In order to obtain the theoretical tilt angles and water depths at buckling, it was assumed that the shell buckles when the peak vertical compressive stress reaches the classical buckling stress given in Eq. (1). This assumption is open to debate. On one hand, prior art experiments on cylindrical shells in uniform axial compression indicate that the buckling loads are extremely sensitive to imperfections in the shell, and may be as less than half of the classical buckling load. On the other hand it was found in tilt tests on anchored mylar tanks, that the calculated peak compressive stress at buckling was about 1.24 times the classical value. Shih, supra also discusses how the nonuniformity in the pre-buckling stress field can result in higher buckling stresses. For an unanchored tank, it might be expected that this effect of nonuniformity is even more pronounced, because the region of large vertical compressive stresses is smaller.
The theoretical tilt angles and water levels at buckling, obtained with the classical buckling criterion, are shown in FIG. 7, by broken lines. They confirm that preuplift substantially increases the lateral load capacity. Also, the agreement with the experimental data is certainly acceptable, if one considers the uncertainties in the buckling stress.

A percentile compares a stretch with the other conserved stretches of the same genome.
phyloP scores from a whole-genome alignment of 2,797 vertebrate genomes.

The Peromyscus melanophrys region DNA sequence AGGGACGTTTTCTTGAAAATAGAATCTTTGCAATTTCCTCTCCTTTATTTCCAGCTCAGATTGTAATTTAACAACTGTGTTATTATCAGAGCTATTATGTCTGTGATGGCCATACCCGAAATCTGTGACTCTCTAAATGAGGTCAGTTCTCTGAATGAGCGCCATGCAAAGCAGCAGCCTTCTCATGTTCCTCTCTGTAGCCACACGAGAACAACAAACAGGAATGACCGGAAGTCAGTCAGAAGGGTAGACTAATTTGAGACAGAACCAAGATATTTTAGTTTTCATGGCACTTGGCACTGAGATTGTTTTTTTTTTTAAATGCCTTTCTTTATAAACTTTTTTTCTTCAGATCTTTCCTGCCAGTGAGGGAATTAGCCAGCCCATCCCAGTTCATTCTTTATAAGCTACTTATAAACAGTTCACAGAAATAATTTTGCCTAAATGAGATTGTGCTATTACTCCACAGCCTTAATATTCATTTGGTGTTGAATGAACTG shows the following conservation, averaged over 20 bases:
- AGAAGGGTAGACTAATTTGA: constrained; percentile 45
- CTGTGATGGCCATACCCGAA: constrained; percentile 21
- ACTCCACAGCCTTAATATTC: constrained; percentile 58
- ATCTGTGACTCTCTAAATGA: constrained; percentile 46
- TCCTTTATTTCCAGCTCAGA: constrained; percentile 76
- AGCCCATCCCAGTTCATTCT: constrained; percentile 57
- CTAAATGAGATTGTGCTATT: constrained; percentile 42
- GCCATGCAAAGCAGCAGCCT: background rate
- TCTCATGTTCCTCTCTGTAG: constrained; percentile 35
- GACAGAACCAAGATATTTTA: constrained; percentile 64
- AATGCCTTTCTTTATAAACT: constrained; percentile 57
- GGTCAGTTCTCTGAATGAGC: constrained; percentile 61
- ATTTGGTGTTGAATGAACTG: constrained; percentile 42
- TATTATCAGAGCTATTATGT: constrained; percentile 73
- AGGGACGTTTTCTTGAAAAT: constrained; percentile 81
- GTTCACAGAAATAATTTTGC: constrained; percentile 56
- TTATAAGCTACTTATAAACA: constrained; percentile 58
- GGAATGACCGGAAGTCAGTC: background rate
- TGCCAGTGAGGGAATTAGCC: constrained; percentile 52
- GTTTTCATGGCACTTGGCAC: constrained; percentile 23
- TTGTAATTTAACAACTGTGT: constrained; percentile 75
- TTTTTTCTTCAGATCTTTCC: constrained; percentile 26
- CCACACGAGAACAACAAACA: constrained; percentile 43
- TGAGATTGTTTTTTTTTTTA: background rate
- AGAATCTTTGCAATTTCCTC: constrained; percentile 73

The calculated peak compressive stress at the tilt angles and water levels for which incipient buckling was observed in the experiments will be referred to as the experimental buckling stress. The ratios of these experimental buckling stresses to the classical value of Eq. (1) are plotted in FIG. 8. The average value is 0.83 as indicated by the broken line. FIG. 8 also indicates that neither the internal pressure (which is proportional to the water level), nor the circumferential angle spanned by the contact region, or whether or not the tank is preuplifted seem to have any significant influence on the experimental buckling stress.
Both the theoretical and experimental results presented show that preuplift substantially increases the capacity of an unanchored tank to withstand lateral loads due to tilting. There is little doubt that the same conclusion would apply for seismic lateral loads.
The invention may be embodied in other specific forms without departing from the spirit or essential characteristics thereof. The present embodiments are therefore to be considered in all respects as illustrative and not restrictive, the scope of the invention being indicated by the appended claims rather than by the foregoing description; and all changes which come within the meaning and range of equivalency of the claims are therefore intended to be embraced therein.